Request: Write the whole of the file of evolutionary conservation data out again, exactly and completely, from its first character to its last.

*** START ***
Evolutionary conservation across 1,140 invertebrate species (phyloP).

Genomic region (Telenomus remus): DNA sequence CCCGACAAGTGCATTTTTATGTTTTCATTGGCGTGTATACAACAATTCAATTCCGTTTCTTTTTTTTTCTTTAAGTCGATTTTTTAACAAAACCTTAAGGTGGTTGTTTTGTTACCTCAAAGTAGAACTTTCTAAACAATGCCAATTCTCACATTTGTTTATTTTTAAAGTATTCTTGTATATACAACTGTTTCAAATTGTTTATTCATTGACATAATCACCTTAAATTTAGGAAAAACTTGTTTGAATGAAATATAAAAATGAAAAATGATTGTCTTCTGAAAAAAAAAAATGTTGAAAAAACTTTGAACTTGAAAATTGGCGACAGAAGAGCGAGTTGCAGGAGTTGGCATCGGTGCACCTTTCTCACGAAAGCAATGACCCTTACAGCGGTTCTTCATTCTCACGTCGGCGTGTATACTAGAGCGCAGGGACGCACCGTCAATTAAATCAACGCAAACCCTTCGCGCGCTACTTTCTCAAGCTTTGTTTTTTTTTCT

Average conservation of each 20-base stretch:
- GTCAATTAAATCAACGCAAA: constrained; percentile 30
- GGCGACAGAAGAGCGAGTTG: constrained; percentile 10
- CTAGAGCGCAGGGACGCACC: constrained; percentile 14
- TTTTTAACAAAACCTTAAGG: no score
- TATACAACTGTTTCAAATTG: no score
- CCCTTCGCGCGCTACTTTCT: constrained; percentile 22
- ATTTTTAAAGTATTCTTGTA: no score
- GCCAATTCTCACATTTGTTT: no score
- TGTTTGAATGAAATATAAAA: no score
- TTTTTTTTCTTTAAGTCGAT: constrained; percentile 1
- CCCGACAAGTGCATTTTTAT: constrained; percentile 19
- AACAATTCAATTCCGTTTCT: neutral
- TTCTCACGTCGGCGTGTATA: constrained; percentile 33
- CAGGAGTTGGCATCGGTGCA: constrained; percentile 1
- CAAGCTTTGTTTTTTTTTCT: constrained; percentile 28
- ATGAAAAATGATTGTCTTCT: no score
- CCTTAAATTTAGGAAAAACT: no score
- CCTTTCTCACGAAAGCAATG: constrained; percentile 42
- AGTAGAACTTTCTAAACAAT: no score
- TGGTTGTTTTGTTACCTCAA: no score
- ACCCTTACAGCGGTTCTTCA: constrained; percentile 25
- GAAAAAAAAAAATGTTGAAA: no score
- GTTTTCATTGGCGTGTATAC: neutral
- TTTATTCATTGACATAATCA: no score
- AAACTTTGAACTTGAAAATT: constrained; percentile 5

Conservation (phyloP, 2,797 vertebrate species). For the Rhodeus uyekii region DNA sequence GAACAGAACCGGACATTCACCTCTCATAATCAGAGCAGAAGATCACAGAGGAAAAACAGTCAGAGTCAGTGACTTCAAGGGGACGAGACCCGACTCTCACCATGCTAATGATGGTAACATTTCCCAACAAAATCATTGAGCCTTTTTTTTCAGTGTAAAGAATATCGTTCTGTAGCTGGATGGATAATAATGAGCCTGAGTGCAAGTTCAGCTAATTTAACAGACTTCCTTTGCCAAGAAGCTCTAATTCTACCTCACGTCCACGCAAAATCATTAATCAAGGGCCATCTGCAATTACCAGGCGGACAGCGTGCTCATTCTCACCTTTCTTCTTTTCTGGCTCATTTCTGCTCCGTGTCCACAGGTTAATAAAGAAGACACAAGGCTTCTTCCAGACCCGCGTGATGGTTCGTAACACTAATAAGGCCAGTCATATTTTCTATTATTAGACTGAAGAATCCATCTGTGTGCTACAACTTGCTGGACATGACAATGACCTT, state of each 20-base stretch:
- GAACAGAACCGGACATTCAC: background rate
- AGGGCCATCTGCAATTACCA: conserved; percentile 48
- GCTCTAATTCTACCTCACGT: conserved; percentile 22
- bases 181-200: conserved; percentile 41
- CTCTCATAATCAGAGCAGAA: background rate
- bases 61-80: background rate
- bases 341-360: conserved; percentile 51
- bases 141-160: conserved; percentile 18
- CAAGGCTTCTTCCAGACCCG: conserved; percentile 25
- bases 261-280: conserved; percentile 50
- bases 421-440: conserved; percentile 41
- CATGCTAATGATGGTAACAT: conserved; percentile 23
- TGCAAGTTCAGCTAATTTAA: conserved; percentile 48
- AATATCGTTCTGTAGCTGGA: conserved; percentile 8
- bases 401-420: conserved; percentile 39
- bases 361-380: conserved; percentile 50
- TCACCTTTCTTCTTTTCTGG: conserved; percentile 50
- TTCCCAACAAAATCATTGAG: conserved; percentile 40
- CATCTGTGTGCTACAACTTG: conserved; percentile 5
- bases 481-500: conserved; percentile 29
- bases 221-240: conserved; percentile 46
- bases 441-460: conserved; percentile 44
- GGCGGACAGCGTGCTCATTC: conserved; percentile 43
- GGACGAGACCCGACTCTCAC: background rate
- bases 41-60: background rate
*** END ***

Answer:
Evolutionary conservation across 1,140 invertebrate species (phyloP).

Genomic region (Telenomus remus): DNA sequence CCCGACAAGTGCATTTTTATGTTTTCATTGGCGTGTATACAACAATTCAATTCCGTTTCTTTTTTTTTCTTTAAGTCGATTTTTTAACAAAACCTTAAGGTGGTTGTTTTGTTACCTCAAAGTAGAACTTTCTAAACAATGCCAATTCTCACATTTGTTTATTTTTAAAGTATTCTTGTATATACAACTGTTTCAAATTGTTTATTCATTGACATAATCACCTTAAATTTAGGAAAAACTTGTTTGAATGAAATATAAAAATGAAAAATGATTGTCTTCTGAAAAAAAAAAATGTTGAAAAAACTTTGAACTTGAAAATTGGCGACAGAAGAGCGAGTTGCAGGAGTTGGCATCGGTGCACCTTTCTCACGAAAGCAATGACCCTTACAGCGGTTCTTCATTCTCACGTCGGCGTGTATACTAGAGCGCAGGGACGCACCGTCAATTAAATCAACGCAAACCCTTCGCGCGCTACTTTCTCAAGCTTTGTTTTTTTTTCT

Average conservation of each 20-base stretch:
- GTCAATTAAATCAACGCAAA: constrained; percentile 30
- GGCGACAGAAGAGCGAGTTG: constrained; percentile 10
- CTAGAGCGCAGGGACGCACC: constrained; percentile 14
- TTTTTAACAAAACCTTAAGG: no score
- TATACAACTGTTTCAAATTG: no score
- CCCTTCGCGCGCTACTTTCT: constrained; percentile 22
- ATTTTTAAAGTATTCTTGTA: no score
- GCCAATTCTCACATTTGTTT: no score
- TGTTTGAATGAAATATAAAA: no score
- TTTTTTTTCTTTAAGTCGAT: constrained; percentile 1
- CCCGACAAGTGCATTTTTAT: constrained; percentile 19
- AACAATTCAATTCCGTTTCT: neutral
- TTCTCACGTCGGCGTGTATA: constrained; percentile 33
- CAGGAGTTGGCATCGGTGCA: constrained; percentile 1
- CAAGCTTTGTTTTTTTTTCT: constrained; percentile 28
- ATGAAAAATGATTGTCTTCT: no score
- CCTTAAATTTAGGAAAAACT: no score
- CCTTTCTCACGAAAGCAATG: constrained; percentile 42
- AGTAGAACTTTCTAAACAAT: no score
- TGGTTGTTTTGTTACCTCAA: no score
- ACCCTTACAGCGGTTCTTCA: constrained; percentile 25
- GAAAAAAAAAAATGTTGAAA: no score
- GTTTTCATTGGCGTGTATAC: neutral
- TTTATTCATTGACATAATCA: no score
- AAACTTTGAACTTGAAAATT: constrained; percentile 5

Conservation (phyloP, 2,797 vertebrate species). For the Rhodeus uyekii region DNA sequence GAACAGAACCGGACATTCACCTCTCATAATCAGAGCAGAAGATCACAGAGGAAAAACAGTCAGAGTCAGTGACTTCAAGGGGACGAGACCCGACTCTCACCATGCTAATGATGGTAACATTTCCCAACAAAATCATTGAGCCTTTTTTTTCAGTGTAAAGAATATCGTTCTGTAGCTGGATGGATAATAATGAGCCTGAGTGCAAGTTCAGCTAATTTAACAGACTTCCTTTGCCAAGAAGCTCTAATTCTACCTCACGTCCACGCAAAATCATTAATCAAGGGCCATCTGCAATTACCAGGCGGACAGCGTGCTCATTCTCACCTTTCTTCTTTTCTGGCTCATTTCTGCTCCGTGTCCACAGGTTAATAAAGAAGACACAAGGCTTCTTCCAGACCCGCGTGATGGTTCGTAACACTAATAAGGCCAGTCATATTTTCTATTATTAGACTGAAGAATCCATCTGTGTGCTACAACTTGCTGGACATGACAATGACCTT, state of each 20-base stretch:
- GAACAGAACCGGACATTCAC: background rate
- AGGGCCATCTGCAATTACCA: conserved; percentile 48
- GCTCTAATTCTACCTCACGT: conserved; percentile 22
- bases 181-200: conserved; percentile 41
- CTCTCATAATCAGAGCAGAA: background rate
- bases 61-80: background rate
- bases 341-360: conserved; percentile 51
- bases 141-160: conserved; percentile 18
- CAAGGCTTCTTCCAGACCCG: conserved; percentile 25
- bases 261-280: conserved; percentile 50
- bases 421-440: conserved; percentile 41
- CATGCTAATGATGGTAACAT: conserved; percentile 23
- TGCAAGTTCAGCTAATTTAA: conserved; percentile 48
- AATATCGTTCTGTAGCTGGA: conserved; percentile 8
- bases 401-420: conserved; percentile 39
- bases 361-380: conserved; percentile 50
- TCACCTTTCTTCTTTTCTGG: conserved; percentile 50
- TTCCCAACAAAATCATTGAG: conserved; percentile 40
- CATCTGTGTGCTACAACTTG: conserved; percentile 5
- bases 481-500: conserved; percentile 29
- bases 221-240: conserved; percentile 46
- bases 441-460: conserved; percentile 44
- GGCGGACAGCGTGCTCATTC: conserved; percentile 43
- GGACGAGACCCGACTCTCAC: background rate
- bases 41-60: background rate